Pfizer (PFE) reported fourth-quarter earnings on Tuesday that nearly quadrupled from a year ago as revenue rose 6%, thanks to products from the Wyeth acquisition. The world's biggest drugmaker also lowered its sales guidance for 2012, which at first sent shares lower. But the announcement of a new $5 billion share buyback program, as well as planned spending cuts, turned sentiment around. By noon, Pfizer shares were up more than 6%.
Pfizer reported fourth-quarter adjusted earnings of 47 cents per share, a penny better than analysts' estimates. Revenue rose 6% to $17.6 billion, beating estimates of $16.99 billion.
Pfizer said it intends to cut R&D expenses in 2012 by $1.5 billion, to between $6.5 billion to $7 billion. It recorded $9.4 billion in R&D expenses for 2010. Pfizer will exit a major research and development center in England -- where Viagra was discovered -- within two years, laying off most of its 2,400 employees. Pfizer, which experienced several research setbacks lately, also plans to halt its efforts in certain therapeutic areas, including allergy, urology, respiratory, internal medicine and tissue repair.
Looking ahead, the New York-based company predicts full year 2011 earnings of $2.16 to $2.26 per share, below the consensus of $2.30 per share, and revenue of $66 billion to $68 billion, compared to analysts' estimates of $66.55 billion.
Because of the R&D spending cut, Pfizer expects 2012 earnings per share, excluding items, of $2.25 to $2.35, compared to analyst profit forecast of $2.22 per share. But the revenue picture is quite different.
In November, Pfizer's $10 billion-a-year drug, the cholesterol fighter Lipitor, will lose patent protection in the U.S. For 2012, the first full year Pfizer will feel the effect of competition from cheaper generics, it lowered its sales guidance to a range of $63 billion to $65.5 billion from the prior target of $65.2 billion to $67.7 billion. Already in the fourth quarter, sales of the the world's best-selling drug declined by 17% as it lost patent protection in some markets.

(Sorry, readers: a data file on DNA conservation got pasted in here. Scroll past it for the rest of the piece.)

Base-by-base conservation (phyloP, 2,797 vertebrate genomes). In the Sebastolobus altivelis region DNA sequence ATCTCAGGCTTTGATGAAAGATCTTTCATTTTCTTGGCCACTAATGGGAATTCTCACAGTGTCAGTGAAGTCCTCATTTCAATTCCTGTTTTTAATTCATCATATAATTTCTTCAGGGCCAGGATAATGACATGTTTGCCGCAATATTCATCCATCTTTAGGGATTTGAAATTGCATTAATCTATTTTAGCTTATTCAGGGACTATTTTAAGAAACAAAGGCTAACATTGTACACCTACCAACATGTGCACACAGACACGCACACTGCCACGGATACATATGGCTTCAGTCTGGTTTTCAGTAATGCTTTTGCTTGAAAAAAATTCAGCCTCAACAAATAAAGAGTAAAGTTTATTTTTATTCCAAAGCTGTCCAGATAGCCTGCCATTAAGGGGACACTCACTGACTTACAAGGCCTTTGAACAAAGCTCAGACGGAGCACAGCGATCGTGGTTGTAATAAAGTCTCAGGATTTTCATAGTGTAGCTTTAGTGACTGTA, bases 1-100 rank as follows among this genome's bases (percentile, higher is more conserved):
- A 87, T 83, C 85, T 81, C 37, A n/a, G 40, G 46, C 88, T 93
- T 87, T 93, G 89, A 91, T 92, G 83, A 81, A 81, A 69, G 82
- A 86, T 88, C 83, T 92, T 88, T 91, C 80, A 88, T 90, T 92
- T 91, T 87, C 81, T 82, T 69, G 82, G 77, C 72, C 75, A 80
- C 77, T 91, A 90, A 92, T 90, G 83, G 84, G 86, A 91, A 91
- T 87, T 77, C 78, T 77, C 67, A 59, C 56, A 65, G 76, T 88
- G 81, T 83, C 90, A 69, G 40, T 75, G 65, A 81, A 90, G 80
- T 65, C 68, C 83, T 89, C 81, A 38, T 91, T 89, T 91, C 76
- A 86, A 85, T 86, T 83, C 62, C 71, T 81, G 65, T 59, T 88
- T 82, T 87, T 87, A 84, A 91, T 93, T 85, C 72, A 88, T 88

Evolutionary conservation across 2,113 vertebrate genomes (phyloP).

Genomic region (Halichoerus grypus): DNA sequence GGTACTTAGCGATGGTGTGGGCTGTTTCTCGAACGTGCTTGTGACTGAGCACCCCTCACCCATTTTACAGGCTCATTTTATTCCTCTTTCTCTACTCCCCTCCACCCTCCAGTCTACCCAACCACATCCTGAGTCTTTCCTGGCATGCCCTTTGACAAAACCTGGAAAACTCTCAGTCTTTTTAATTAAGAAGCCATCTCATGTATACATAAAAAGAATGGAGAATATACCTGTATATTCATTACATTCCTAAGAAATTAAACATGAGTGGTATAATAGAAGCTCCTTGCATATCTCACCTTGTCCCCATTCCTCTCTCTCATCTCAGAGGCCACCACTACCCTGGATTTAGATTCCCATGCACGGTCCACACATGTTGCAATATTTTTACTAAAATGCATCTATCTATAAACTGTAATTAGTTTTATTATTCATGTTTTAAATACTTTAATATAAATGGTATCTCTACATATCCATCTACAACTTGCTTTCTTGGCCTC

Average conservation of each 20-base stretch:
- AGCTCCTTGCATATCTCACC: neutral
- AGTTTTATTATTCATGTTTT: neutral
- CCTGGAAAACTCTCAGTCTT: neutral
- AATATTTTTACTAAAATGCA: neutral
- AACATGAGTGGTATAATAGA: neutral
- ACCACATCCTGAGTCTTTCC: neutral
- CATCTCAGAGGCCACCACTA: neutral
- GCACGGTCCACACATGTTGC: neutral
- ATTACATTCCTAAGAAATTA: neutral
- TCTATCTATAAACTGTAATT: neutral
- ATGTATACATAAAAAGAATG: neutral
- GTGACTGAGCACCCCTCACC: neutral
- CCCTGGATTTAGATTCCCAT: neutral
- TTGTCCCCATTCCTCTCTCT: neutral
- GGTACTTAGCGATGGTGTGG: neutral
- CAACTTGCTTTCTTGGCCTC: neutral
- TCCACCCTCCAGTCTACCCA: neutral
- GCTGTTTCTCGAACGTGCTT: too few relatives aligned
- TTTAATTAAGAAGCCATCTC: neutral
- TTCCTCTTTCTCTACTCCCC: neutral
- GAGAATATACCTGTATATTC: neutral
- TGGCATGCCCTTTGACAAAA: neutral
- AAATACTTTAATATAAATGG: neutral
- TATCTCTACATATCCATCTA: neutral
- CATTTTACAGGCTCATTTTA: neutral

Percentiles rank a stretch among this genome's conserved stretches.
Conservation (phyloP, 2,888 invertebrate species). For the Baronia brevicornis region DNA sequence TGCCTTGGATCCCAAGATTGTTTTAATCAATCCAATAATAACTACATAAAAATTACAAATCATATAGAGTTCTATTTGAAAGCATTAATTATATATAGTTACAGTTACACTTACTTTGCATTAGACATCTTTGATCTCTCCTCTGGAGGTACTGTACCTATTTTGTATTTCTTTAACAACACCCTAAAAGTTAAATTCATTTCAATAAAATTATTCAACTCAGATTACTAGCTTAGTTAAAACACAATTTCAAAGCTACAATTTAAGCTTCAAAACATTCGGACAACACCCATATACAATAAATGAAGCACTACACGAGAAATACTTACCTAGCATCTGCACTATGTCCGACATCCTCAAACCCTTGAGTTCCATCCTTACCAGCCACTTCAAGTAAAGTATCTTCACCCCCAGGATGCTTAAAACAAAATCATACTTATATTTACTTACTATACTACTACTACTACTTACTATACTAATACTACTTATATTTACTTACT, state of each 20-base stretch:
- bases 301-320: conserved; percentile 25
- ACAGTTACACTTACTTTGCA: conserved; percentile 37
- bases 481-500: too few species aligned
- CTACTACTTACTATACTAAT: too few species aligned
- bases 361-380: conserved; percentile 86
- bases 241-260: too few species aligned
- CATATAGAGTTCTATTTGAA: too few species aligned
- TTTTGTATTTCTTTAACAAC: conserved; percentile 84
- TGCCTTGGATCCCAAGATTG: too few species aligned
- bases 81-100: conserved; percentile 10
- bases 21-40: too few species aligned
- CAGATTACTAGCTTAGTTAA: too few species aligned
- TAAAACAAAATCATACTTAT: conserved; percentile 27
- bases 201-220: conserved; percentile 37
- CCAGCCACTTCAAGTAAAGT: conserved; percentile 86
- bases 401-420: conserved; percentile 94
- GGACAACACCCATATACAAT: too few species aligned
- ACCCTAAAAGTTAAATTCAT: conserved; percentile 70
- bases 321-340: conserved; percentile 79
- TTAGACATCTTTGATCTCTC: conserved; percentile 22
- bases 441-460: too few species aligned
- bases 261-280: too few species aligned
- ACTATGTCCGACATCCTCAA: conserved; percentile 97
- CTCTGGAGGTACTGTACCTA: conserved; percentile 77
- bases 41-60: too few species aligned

Industry-wide, Guidance Is Dropping
Pfizer is not alone. Last week, British pharmaceutical AstraZeneca (AZN) said: "It is recognised that the coming years will be challenging for the industry and for the Company, as its revenue base transitions through a period of exclusivity losses and new product launches." Astra, which also launched a $4 billion share buyback program, lowered its 2011 revenue guidance. Bristol-Myers Squibb (BMY) issued 2011 guidance that was below analyst expectations on low- to mid-single-digit revenue growth.
Eli Lilly (LLY), whose top-selling antipsychotic drug, Zyprexa, faces generic competition this year, forecast full-year 2011 earnings will decline on flat to slightly higher revenue growth. And Swiss drugmaker Novartis (NVS) said that while it expects double digit sales growth in 2011 for the group, pharmaceutical sales are expected to be lower as it faces patent expirations in some markets for heart drug Diovan and cancer drug Femara.
One pharmaceutical after another either lowered guidance or issued disappointing outlook for 2011 as the patent cliff shifts into higher gear and companies face price pressures in the U.S and Europe. Without pipelines sufficiently full of new drugs to offset lower sales of older blockbusters, companies have been looking to expand to emerging markets, expand into other business areas such as generics, reorganize R&D, outsource research, and acquire companies with potential winners under development. Whether these measures will be enough remains to be seen.
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